My father-in-law, Glenn L Bacher (deceased), US Navy in WWII.
    To my uncles, Bill Stockwell (deceased) and WF Mitchell (deceased) who served in Korea and WWII, respectively.
    And to my brother-in-law, Pete Davis, US Navy. 

  • Tammy_Skipper

    I would like to thank my husband, faithful Airmen of the United States Air Force for over 18 years.

  • http://www.michael-duncan.net/ Michael Duncan

    I had the privilege of serving in the U.S. Air Force and have known many men and women of valor and distinction.  There is one, in particular, however that I want to mention.  Captain James L. Duncan even now serves as a combat medic in the Army and has served in both Iraq and Afghanistan.  For me, he epitomizes the courage and fortitude that the military exhibits and I am proud to be his brother.

  • Scott Heiser

    I am very grateful for my families military service to this country:
    My father, Captain George W. Heiser, died on active duty in 1958 after serving in WWII Europe and North Africa and Korea.
    My Brothers: First Sergeant Gary G. Heiser, (Ret)(Deceased)(Army), served in Vietnam and the European Theater; Captain George W. Heiser II (Ret)(Army), served three tours in Vietnam; Sergeant First Class Thomas J. Heiser(Ret)(Army), served in Germany, Italy and Korea; I also served in the U.S. Army for 10 years.
    My Father-in-Law: Command Sergeant Major Albert T. Justice (Ret)(Deceased)(Army), served one tour in Vietnam and multiple tours in Germany.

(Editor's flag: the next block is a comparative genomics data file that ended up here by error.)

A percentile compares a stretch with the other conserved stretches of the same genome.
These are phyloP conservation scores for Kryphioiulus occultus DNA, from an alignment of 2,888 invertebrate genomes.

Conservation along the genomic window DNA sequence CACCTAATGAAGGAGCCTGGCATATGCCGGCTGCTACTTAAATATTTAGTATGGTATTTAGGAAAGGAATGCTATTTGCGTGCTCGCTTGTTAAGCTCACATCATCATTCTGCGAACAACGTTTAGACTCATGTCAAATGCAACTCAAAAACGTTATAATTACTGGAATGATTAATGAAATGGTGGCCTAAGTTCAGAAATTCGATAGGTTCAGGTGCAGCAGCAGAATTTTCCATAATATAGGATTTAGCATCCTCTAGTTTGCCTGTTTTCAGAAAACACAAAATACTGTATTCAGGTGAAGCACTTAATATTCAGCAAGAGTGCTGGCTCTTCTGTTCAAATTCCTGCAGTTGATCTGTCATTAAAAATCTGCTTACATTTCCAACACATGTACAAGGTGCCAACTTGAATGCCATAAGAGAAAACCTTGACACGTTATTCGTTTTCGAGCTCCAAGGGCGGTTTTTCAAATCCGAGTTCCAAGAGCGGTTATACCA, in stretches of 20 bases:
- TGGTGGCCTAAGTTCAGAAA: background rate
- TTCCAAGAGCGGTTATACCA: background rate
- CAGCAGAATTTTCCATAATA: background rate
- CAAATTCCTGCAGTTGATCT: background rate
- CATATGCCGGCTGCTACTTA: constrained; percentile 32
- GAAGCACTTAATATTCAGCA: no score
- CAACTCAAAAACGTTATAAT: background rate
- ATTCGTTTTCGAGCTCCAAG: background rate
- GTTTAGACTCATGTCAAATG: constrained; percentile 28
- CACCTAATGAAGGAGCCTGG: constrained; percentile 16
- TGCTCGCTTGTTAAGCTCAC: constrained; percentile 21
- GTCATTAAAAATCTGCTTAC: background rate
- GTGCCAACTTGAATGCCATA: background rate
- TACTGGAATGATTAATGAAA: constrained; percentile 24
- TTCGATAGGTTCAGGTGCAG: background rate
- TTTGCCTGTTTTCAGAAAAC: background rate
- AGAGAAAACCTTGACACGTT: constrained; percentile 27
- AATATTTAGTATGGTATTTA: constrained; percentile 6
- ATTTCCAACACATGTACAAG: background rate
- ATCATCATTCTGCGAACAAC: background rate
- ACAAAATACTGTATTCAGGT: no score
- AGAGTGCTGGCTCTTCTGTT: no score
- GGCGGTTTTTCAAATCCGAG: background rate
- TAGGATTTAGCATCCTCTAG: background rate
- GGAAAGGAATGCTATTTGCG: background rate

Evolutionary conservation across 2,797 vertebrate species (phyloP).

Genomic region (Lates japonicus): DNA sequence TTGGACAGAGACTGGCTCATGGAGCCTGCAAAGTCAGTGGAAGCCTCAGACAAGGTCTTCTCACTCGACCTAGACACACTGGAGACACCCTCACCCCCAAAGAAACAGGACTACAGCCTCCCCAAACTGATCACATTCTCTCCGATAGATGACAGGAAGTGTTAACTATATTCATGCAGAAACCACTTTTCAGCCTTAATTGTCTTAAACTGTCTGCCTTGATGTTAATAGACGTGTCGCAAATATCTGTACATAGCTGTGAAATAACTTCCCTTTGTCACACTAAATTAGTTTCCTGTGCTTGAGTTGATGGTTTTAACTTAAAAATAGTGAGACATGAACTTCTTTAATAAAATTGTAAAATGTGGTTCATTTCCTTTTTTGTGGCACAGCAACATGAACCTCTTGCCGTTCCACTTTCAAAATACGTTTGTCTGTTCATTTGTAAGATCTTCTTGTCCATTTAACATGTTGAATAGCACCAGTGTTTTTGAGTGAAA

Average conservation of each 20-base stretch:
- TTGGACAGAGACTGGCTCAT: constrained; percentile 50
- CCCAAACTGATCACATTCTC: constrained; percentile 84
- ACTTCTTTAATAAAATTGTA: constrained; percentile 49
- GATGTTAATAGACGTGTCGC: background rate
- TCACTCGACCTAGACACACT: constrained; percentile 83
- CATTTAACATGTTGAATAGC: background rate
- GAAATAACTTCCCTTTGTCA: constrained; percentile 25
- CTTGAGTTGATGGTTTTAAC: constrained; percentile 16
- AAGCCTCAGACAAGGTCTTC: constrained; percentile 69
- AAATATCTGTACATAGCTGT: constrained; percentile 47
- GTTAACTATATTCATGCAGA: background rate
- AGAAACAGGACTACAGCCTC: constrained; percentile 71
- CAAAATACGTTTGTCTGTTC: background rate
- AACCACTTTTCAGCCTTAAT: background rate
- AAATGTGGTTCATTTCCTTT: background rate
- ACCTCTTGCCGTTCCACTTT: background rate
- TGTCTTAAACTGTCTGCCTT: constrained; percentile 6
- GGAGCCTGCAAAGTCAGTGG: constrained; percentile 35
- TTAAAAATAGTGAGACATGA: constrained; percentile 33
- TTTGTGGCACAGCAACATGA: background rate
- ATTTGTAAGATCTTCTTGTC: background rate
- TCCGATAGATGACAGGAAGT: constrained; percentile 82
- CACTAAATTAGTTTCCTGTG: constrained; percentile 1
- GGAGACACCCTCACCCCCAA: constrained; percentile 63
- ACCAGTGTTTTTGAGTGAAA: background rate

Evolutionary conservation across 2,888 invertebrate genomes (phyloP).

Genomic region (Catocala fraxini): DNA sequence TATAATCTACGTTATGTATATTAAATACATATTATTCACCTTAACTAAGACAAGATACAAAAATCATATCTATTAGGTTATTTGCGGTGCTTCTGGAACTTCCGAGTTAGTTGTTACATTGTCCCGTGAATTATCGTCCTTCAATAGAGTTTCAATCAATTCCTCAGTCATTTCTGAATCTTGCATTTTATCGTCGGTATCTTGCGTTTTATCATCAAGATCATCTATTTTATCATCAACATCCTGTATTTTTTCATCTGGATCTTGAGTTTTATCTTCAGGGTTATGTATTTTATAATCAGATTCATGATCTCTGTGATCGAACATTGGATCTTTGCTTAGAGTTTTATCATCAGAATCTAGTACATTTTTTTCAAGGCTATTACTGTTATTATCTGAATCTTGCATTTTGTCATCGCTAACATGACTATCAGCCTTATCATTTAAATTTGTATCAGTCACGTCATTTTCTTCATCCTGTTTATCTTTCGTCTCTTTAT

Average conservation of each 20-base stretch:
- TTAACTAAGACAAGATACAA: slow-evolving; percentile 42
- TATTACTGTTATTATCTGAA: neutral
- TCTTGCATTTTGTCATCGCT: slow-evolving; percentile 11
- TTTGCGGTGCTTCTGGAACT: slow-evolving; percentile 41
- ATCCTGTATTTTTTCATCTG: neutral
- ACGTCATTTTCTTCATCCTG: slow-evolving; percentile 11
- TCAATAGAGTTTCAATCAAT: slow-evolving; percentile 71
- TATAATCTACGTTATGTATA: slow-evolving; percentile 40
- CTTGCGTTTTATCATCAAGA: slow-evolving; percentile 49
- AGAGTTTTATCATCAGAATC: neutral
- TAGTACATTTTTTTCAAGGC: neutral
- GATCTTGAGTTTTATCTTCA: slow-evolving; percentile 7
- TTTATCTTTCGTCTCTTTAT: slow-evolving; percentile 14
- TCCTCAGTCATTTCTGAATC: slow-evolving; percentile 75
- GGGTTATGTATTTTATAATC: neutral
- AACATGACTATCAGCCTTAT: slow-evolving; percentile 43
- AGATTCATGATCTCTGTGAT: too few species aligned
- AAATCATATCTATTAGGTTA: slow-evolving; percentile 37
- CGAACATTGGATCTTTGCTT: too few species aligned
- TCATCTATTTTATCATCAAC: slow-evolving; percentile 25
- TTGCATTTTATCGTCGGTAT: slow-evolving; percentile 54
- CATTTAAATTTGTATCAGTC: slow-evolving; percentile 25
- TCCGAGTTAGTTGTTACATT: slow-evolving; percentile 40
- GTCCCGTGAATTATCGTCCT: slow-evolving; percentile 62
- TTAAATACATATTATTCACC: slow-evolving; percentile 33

My family can to America in the early 1700s and has served in every war, including the War for Independence.

  • http://www.gayleveiteheimer.com/ Gayle Vetenheimer

    I would like to thank my son, Ben, who has chosen to serve his country and is currently at basic training for the Navy. He has been training for the past year to prepare for his service and hopes to serve with the special forces. Also thanks to Clint Bruce and Stephen Holley and their efforts with Carry the Load. Check out http://www.carrytheload.org. This was a great experience for our family.

  • Steveb

    I’d like to thank my son, Mark Baumann, USAF. 3 tours in Iraq and 2 in Afghanistan

  • Mario

    Thank you for the acknowledgement. Some pastors act like this day never happened.

    Mario

  • http://KevinCraig.us/peace.htm Kevin Craig
  • Neal Durham

    I to would like to thank my uncle Robert Thomas Hyatt for his service in Korea.  There have been many Hyatts all the way back to the Revolutionary War and the current conflicts that have been in Iraq and Afghanistan.  WWI, there was an uncle Ray Bivens who was on a troop transport waiting to depart the states when the war to end all wars did end.  In WWII, there was my dad Warren Durham, lst Cav in the Pacific along with his brothers, Orville (Normandy on D-Day), Jim, Hank, Ralph.  I know what war is and it is not glamorus as I can personally attest to that (Nam:  Dec 68 – Dec 69, Jan 73 – Mar 73, Oct 73 – Jan 74.)  A big thanks to those who gave their all in any situation, including those firemen and police involved with 9/11.